with a healthy dollop of comedy in it (including self-parody).
Basically the film acknowledges the treachery and evil of the Nazis and
their collaborators (Paul Henried here), and the failure of the British
to successfully account for it in the period of Chamberlain's
government (Baldwin's previous government had tried to counter it but
faced overwhelming pacifist spirit in the Labor and Tory Parties). Rex
Harrison (aided by Basil Radford and Naughton Wayne) represent the
Britain that pulls itself together to use the same deceit to snatch
back what was lost.
As noted in several comments above, Radford and Wayne are Charters and Caldicott again, still traveling on continental trains, discussing cricket matches, and proving up to fighting the enemy if that enemy shows it's hands. Harrison looks almost dashing (complete with monocle) in his Nazi disguise outfit. He makes the comment about the Siegfried Line at one point...and nobody ever has explained it. The best single line belongs to Raymond Huntley, as a Nazi officer trying to understand whether the comment "This is a fine country we live in" was meant as a put down or not. After being left alone for a moment or two, he repeats it with different emphasis on "fine country". Then looking at the camera with complete honesty he says "This is a bloody awful country we live in." I am sure British audiences in 1940 fully agreed with Huntley.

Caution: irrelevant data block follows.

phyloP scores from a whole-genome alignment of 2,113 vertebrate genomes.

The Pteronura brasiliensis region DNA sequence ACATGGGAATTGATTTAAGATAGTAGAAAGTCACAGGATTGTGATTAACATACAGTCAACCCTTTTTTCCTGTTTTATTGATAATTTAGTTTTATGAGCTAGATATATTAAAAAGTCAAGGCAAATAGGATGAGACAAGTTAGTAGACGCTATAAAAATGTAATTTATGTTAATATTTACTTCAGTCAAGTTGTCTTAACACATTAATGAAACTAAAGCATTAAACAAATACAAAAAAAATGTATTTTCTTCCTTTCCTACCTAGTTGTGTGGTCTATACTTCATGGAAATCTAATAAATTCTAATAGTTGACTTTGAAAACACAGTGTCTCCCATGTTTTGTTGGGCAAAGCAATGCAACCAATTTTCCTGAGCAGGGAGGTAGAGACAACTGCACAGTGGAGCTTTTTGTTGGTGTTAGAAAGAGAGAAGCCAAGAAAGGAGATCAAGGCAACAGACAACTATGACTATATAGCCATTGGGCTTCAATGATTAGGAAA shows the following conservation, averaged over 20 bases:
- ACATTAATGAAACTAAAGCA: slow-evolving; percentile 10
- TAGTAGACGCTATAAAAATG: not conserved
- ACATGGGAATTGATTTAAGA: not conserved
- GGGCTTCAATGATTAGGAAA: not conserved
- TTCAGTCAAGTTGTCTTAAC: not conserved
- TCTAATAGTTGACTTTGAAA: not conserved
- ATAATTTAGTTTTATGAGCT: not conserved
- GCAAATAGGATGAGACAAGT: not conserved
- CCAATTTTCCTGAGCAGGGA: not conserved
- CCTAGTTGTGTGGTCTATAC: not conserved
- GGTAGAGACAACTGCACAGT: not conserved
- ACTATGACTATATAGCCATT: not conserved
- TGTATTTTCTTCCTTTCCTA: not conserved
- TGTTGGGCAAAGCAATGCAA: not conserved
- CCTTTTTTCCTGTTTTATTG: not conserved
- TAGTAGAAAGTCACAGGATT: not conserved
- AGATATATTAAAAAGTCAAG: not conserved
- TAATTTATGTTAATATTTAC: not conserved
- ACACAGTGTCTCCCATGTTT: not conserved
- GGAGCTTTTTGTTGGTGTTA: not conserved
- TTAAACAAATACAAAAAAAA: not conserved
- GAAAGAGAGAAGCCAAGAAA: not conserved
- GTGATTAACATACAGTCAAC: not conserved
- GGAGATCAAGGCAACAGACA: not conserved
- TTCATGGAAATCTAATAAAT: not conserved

Carol Reed directs this thriller in the Hitchcock tradition. A Czech scientist(James Harcourt)and his daughter(Margaret Lockwood)are pursued by Nazis. The pair escape to England, but Lockwood is captured and placed in a concentration camp in hopes of influencing her father to cooperate with the Germans. The lovely Lockwood escapes to rejoin her father only to have the pair kidnapped and taken back to Germany. A British agent(Rex Harrison)in disguise as a German officer infiltrates the German high command and tries to get the couple out of Germany by way of a night train to Munich. Nazi faithful Paul Henreid does his best to spoil the escape. My favorite scene involves the cable-car in the Swiss Alps. Harrison is outstanding. Supporting cast includes: Basil Radford, Naunton Wayne, Roland Culver and Austin Trevor. The intelligent script is witty with room for a little deadpan humor.